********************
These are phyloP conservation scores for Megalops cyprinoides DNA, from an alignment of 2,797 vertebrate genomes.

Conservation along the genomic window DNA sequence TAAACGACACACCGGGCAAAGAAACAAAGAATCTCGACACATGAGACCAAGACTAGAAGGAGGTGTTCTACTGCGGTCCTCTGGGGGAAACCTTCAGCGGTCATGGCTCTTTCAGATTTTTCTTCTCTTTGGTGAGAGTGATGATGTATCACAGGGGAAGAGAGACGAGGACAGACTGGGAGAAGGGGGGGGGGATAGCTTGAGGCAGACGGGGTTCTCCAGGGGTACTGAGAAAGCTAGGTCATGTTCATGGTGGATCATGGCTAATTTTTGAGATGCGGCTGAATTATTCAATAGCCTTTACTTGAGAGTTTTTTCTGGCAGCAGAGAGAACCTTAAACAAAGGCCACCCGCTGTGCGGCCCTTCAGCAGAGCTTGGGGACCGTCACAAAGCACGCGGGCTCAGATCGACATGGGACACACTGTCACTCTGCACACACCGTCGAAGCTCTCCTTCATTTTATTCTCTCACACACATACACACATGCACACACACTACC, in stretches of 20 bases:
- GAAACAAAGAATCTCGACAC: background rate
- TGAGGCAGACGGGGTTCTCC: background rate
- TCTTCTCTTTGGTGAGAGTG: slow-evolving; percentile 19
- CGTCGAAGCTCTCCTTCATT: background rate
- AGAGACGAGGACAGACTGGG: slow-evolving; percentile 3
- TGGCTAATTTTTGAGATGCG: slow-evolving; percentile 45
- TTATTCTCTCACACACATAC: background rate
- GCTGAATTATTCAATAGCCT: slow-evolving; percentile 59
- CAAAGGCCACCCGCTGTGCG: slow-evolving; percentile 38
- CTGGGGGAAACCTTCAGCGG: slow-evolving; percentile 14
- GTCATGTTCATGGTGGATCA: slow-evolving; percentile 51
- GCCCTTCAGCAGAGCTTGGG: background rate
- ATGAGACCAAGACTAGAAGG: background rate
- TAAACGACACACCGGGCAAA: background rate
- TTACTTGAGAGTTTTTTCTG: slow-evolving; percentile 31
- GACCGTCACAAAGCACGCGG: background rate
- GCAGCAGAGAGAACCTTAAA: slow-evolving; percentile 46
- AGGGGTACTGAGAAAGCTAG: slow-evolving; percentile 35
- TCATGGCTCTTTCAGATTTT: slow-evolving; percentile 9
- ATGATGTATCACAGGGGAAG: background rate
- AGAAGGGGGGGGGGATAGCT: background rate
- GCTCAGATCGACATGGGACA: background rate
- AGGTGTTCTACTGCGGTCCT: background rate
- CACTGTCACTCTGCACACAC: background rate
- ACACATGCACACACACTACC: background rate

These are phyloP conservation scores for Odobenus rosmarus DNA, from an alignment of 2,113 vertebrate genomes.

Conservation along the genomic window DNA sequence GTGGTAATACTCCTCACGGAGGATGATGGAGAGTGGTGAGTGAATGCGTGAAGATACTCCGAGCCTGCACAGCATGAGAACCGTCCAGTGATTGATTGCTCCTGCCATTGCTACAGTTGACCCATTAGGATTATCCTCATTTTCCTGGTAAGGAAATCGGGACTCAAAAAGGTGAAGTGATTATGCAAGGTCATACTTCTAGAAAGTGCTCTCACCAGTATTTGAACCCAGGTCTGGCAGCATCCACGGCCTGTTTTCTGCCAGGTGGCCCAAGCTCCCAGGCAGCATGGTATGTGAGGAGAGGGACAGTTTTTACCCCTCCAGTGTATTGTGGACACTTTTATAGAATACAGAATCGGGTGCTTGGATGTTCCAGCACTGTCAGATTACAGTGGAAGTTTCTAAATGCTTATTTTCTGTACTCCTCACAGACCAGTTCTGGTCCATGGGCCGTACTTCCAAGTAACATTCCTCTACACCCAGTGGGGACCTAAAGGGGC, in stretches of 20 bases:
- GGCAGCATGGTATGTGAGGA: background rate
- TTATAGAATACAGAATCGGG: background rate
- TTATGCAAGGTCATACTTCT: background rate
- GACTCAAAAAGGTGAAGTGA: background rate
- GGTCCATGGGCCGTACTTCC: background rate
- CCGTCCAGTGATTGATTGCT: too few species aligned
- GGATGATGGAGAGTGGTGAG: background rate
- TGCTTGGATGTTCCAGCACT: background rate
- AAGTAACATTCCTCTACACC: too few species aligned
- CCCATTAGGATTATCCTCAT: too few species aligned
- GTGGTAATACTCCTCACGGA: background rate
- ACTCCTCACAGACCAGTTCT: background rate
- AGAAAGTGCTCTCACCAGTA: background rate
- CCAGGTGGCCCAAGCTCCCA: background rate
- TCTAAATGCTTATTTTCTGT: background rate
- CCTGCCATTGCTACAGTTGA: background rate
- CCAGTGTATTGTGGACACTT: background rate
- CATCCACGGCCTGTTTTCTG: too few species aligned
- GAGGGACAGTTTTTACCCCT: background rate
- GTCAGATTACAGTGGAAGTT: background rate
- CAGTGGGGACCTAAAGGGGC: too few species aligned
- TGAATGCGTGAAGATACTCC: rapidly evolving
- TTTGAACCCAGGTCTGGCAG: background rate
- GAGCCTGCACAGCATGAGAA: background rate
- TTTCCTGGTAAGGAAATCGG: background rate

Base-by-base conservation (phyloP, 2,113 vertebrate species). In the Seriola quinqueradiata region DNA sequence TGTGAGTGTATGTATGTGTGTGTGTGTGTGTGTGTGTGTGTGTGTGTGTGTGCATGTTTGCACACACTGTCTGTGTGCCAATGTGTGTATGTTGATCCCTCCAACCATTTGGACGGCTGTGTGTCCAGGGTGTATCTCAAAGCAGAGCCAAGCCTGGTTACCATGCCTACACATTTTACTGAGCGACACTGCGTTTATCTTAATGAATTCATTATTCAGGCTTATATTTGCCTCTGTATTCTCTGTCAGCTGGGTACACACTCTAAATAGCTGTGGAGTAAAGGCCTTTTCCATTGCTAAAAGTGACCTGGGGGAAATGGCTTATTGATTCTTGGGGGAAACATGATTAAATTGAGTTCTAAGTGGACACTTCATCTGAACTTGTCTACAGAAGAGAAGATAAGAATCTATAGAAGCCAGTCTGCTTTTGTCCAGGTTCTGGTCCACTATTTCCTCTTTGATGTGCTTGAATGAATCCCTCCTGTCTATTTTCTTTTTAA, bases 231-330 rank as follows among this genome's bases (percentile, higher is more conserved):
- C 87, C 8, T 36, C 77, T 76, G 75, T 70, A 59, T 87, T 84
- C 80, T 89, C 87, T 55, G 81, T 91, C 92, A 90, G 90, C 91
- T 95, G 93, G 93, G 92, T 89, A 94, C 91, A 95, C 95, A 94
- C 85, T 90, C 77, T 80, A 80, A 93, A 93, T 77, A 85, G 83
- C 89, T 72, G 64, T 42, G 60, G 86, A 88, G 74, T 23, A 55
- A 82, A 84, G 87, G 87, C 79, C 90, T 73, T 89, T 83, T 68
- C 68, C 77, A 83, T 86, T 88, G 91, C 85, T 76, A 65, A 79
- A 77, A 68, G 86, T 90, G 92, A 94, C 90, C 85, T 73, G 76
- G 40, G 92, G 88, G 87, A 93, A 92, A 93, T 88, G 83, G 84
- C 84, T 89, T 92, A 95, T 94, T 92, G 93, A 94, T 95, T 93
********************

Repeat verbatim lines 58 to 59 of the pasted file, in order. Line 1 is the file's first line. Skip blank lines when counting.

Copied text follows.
- T 95, G 93, G 93, G 92, T 89, A 94, C 91, A 95, C 95, A 94
- C 85, T 90, C 77, T 80, A 80, A 93, A 93, T 77, A 85, G 83